If you just installed Windows and only now are reading this guide: Windows is probably already installing drivers for you and hopelessly failing at doing so. Disconnect the computer from the internet and disable the automatic installation of drivers.
On your keyboard press; Windows key + X System Advanced System Settings Hardware Device Installation Settings
Windows will start downloading and installing drivers immediately upon entering the OS setup process. It's best to not have the machine connected to the internet at all when doing a clean install to prevent it from installing any drivers automatically before you are able to disable this feature.
If Windows has already installed some drivers you might run in to issues when attempting to install those drivers manually later. Don't be alarmed when a driver doesn't install because you are already "Running the latest version", you can ignore this and continue installing the other drivers.
First you need to know your system's specifications. You can find your system specifications quite easily in various ways. The specifications we are interested in are the make and model of the motherboard, the GPU manufacturer (AMD, Nvidia or Intel) and model, and the make and model of other "special" devices such as liquid coolers with a USB connection, Wifi cards/dongles, RGB/LED controllers etc..
You can use software such as Speccy and CPU-z to list your system specifications. Speccy will list your system's specifications inside it's easy to understand interface. CPU-z can be used to 'validate' your hardware which will push a list containing detailed information on your system specifications and configuration to the CpuID website, this can be very useful when sharing system specs with other people since you can simply share the URL.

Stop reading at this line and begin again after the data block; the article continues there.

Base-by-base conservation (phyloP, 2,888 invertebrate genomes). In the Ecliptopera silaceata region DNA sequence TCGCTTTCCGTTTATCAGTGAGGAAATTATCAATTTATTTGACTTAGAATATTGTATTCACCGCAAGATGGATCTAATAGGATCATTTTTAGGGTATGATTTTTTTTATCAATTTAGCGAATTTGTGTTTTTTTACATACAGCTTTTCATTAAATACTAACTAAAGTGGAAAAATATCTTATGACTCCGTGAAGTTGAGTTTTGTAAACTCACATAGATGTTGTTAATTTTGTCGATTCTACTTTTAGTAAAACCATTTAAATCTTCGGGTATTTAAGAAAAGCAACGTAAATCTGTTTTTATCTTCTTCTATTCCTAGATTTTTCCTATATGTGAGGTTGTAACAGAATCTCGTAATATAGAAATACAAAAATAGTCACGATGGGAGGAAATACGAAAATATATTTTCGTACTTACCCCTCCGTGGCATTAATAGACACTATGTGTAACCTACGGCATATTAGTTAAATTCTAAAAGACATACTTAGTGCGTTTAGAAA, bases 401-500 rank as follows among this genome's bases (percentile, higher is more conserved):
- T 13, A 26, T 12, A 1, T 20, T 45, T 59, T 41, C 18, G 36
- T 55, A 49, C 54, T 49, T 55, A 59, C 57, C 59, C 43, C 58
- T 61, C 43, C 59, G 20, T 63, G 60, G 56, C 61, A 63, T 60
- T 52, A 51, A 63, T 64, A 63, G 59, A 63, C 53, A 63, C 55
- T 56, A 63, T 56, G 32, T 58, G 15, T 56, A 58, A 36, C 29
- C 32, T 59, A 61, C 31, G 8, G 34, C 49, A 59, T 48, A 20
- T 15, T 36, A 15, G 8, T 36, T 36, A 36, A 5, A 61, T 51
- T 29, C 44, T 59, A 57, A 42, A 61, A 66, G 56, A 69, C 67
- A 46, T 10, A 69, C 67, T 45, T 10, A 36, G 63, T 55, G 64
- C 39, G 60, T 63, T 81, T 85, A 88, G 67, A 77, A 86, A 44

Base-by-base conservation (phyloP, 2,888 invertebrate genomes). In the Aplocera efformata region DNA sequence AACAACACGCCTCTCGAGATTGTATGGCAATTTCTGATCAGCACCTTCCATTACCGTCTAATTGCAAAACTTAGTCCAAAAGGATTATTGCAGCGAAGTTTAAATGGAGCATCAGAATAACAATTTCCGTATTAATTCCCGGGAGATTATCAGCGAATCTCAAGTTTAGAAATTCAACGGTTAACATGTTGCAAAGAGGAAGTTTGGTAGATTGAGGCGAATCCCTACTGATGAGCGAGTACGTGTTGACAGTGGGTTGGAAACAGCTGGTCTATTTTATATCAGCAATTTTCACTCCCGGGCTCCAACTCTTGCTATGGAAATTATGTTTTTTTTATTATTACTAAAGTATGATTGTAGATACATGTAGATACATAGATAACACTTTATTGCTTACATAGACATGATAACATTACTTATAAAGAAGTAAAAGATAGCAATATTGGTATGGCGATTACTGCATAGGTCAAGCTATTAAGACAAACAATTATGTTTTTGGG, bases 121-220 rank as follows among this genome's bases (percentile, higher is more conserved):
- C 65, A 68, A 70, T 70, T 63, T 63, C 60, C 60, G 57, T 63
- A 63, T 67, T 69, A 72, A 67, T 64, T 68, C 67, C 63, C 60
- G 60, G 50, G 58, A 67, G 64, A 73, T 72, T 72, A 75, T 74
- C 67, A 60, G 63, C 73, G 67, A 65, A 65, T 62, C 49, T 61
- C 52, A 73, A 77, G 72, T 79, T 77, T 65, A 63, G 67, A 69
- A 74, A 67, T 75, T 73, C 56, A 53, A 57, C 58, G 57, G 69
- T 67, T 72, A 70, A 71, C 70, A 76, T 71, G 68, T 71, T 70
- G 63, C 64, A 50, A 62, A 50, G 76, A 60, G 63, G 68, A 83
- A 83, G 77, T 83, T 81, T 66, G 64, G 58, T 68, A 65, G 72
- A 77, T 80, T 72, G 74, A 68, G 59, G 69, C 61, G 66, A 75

You can find information on the motherboard and GPU in msinfo32 (System Information). You can do a online search on the listed PNP Device ID under the "display" catagory if the GPU model is not detected.
On your keyboard press; Windows key + R type: "msinfo32" and hit enter
Using the Device Manager you can find the device IDs of networking devices, audio devices and graphics cards. Simply do a online search with the device IDs. Do be aware there are tons of malware spreading sites which popup when looking for device IDs, don't download anything from these sites.
Right click the Windows Start button Device Manager Right click the Device Properties Details From the dropdown menu select "Hardware Ids"
The Device IDs themselfs also give away some information on the device manufacturer, VEN_8086 being Intel, VEN_1002 AMD, VEN_10DE is Nvidia etc.. the board manufacturer might alter the Vendor ID, so your Nvidia GPU could have an Asus Vendor ID.
Another way of identifying hardware is by looking for stickers, labels or model numbers on the hardware itself.
Graphics cards for example often have the GPU make and model printed on them as decoration, the make and model might be something like Nvidia Geforce GTX 780 ti. Nvidia being the chip designer, Geforce being the product type and GTX 780 ti the model. A GPU might also have labels containing the make and model or a hardware ID which you can identify with an online search. The same applies to motherboards and other devices.
Download your drivers from the manufacturer's website and not somewhere else. There are hundreds of sites on the web which spread malware disguised as "drivers" and "driver updaters".
The manufacturer might list driver updaters, system optimizers, anti virus scanners or other pieces of software on the driver page. It is recommended that you do not install these since all these programs do is hog system resources and data mine for no gain to the end user. Also properly read before clicking "next" while installing drivers, some installers like the nvidia one might install unwanted bloatware which has to be disabled manually.
Here is a short list of a few sources for drivers.